Dissociation is a word that scares many. As a trauma therapist, I have learned to normalize dissociation. Everyone dissociates. Binging Netflix, highway hypnosis, and mindless eating are all ways people do this.

There are many different ways to define dissociation. It is a protective mechanism that removes a person from a painful experience. 

For therapists, there can be many signals that can indicate dissociation. 

Stories that do not quite track. A lack of connection with any affect when discussing traumatic experiences or a loss of time can also be indicators. A long history of unsuccessful therapy may also indicate this. 

There are a few resources to assess for dissociation. The Adverse Childhood Experience (ACE) can tell you the level of trauma a client faced in their younger years. If they score high, they may have used dissociation to cope. The Dissociative Experiences Scale (DES) and The Multidimensional Inventory Of Dissociation (MID) can give more precise indicators of dissociation. The MID is more thorough; if you access the link in the resources, you can get more information on how the dissociation manifests. 

Best practices for trauma treatment involve using a Phase-Based approach. You start with stabilization, which means getting the client to a place where they can maintain a window of tolerance for trauma processing. Remaining in your window of tolerance means you can think and feel at the same time. There are many ways of doing this, including teaching grounding techniques, psychoeducation, and doing parts work. 


I help clients stabilize by utilizing parts work with EMDR resourcing techniques sprinkled in. I work from the Internal Family Systems model, which believes we all have parts. These parts consist of protector parts that try to help our system avoid pain and exile parts that hold our burdens. Dissociative parts are protectors trying to keep the system from feeling emotional pain. 

When I work with clients, we address their dissociative parts from a place of curiosity. We ask those parts what they are trying to avoid happening. What are their fears? A standard intervention is time orientation, which involves working with the part to help it understand that it is not in the time of the trauma but the present time. Time Orientation is an essential aspect of trauma treatment and working with dissociation. I have included a diagram explaining a few different ways to do this. 

In this blog post, I demonstrate the Back of the Head method from Jim Knipe. This method helps clients show their dissociation level and is used in his Constant Installation of Present Orientation and Safety (CIPOS) protocol.

In this blog post, I demonstrate the Back of the Head method from Jim Knipe. This method helps clients show their dissociation level and is used in his Constant Installation of Present Orientation and Safety (CIPOS) protocol.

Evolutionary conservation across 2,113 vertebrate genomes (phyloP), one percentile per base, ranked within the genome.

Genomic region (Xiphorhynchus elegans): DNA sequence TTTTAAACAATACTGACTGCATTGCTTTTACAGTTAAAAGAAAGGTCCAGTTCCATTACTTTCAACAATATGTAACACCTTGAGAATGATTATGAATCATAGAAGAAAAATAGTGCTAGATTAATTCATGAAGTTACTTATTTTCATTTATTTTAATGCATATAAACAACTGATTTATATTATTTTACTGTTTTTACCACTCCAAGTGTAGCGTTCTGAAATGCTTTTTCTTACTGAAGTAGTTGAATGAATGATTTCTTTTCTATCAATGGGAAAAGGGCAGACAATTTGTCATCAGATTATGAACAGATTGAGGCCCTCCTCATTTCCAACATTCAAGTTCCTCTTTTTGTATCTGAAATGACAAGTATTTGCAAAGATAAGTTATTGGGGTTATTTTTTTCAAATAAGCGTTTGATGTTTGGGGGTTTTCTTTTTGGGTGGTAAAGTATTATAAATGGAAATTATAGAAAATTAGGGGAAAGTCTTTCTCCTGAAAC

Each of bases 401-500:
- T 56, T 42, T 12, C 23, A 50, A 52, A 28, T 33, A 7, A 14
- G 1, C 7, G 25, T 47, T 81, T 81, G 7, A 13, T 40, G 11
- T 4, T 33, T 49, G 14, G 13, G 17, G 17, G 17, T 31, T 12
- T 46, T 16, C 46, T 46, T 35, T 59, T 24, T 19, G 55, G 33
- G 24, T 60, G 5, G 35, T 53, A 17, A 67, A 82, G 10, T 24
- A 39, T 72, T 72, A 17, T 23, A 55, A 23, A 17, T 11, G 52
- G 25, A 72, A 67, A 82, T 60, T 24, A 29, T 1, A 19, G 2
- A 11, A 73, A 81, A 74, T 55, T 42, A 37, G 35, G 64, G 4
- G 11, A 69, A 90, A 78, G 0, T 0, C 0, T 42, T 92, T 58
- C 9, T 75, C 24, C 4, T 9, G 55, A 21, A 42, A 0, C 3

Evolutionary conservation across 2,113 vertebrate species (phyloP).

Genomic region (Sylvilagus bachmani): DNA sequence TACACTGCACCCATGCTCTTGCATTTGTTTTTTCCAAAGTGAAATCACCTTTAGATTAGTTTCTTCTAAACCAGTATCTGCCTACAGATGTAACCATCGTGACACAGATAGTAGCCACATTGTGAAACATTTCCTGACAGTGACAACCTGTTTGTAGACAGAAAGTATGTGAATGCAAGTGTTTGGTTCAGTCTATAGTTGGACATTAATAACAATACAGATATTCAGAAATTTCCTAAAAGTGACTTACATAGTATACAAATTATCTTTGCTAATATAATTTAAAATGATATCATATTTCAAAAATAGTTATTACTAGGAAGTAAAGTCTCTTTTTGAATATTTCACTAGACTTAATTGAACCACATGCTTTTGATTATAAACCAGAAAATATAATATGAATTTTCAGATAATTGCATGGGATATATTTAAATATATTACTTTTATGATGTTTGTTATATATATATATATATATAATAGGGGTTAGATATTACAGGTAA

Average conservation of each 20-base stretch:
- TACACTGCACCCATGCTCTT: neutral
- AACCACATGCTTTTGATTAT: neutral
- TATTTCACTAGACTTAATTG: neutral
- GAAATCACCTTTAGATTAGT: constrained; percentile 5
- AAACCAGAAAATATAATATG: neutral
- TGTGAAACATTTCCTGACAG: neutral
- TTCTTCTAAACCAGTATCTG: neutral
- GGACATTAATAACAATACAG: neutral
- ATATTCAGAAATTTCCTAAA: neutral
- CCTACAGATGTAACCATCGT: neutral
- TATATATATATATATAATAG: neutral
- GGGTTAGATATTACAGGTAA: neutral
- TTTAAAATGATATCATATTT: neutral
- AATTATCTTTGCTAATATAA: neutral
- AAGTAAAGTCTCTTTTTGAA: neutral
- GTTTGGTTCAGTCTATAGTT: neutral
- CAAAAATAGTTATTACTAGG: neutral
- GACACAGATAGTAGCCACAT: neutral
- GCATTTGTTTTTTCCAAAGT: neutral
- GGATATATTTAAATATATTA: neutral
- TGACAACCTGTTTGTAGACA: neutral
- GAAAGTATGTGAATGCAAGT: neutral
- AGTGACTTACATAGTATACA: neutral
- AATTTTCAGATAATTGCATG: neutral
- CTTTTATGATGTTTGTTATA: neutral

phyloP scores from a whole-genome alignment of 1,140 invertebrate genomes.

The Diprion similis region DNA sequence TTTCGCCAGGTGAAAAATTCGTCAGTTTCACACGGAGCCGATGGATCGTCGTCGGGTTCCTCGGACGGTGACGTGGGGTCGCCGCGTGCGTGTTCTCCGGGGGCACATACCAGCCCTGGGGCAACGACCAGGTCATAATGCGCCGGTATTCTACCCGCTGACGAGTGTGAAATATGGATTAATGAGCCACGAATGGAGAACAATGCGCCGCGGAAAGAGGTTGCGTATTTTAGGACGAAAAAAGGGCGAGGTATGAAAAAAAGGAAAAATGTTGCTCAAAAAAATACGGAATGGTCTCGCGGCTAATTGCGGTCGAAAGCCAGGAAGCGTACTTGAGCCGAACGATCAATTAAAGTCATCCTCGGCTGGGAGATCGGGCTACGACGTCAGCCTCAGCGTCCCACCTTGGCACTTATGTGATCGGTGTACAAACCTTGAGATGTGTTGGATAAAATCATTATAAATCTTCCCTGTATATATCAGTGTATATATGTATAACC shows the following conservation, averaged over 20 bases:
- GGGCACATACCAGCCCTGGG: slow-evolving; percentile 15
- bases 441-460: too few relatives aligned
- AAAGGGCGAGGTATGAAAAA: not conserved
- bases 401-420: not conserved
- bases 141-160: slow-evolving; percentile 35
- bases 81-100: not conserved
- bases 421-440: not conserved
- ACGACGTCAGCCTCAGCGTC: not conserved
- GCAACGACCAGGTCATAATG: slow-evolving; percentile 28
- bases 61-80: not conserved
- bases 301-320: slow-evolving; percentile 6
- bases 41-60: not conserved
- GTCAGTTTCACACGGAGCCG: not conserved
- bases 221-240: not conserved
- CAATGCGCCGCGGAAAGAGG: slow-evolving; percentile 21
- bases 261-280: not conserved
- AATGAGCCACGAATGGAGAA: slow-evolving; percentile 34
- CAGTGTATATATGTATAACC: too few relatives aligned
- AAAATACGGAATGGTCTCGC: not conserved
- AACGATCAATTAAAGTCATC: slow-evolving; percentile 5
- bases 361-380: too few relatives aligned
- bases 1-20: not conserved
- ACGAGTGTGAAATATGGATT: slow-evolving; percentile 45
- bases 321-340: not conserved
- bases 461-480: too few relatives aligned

DES with color-coded tabs

This shows what areas of dissociation the client is scoring higher on.

MID-60 instructions to clients

This is an instruction sheet to use when using the MID 60

Version for the client to complete – MID-60

This is a spreadsheet version that the client can fill out

MID-60 pdf form client

This is a PDF version of the MID-60

Clinician scoring template spreadsheet – MID-60

Dr Mary-Ann Kate’s video for the MID-60.

Dr. Kate is responsible for many of the resources above and more. She shares it all on her Google Drive.

EMDR Chicago resources on dissociation

Jim Knipes Constant Installation of Present Orientation and Safety (CIPOS)


The book resources are affiliate links to Amazon, and I receive a small stipend if you click and buy. These are all books I use a lot!

Healing the Fragmented Selves of Trauma Survivors by Janina Fisher

This book focuses on structural dissociation and must be in the trauma library. It has great appendices with great client resources, though the book can be overwhelming.

Dissociation Made Simple: A Stigma-Free Guide to Embracing Your Dissociative Mind and Navigating Daily Life Jamie Marich PhD 

This book is on dissociation by a therapist with lived experience

How to Use Fraser’s Dissociative Table Technique to Access and Work With Emotional Parts of the Personality

Martin, Kathleen M. Journal of EMDR Practice and Research Vol 6 Issue 4, DOI: 10.1891/1933-3196.6.4.179

EMDR and Dissociation: The Progressive Approach Paperback by Anabel Gonzalez (Author), Dolores Mosquera (Author)

All of these authors also have training available, and I have attended some by all of them, and they have been very helpful.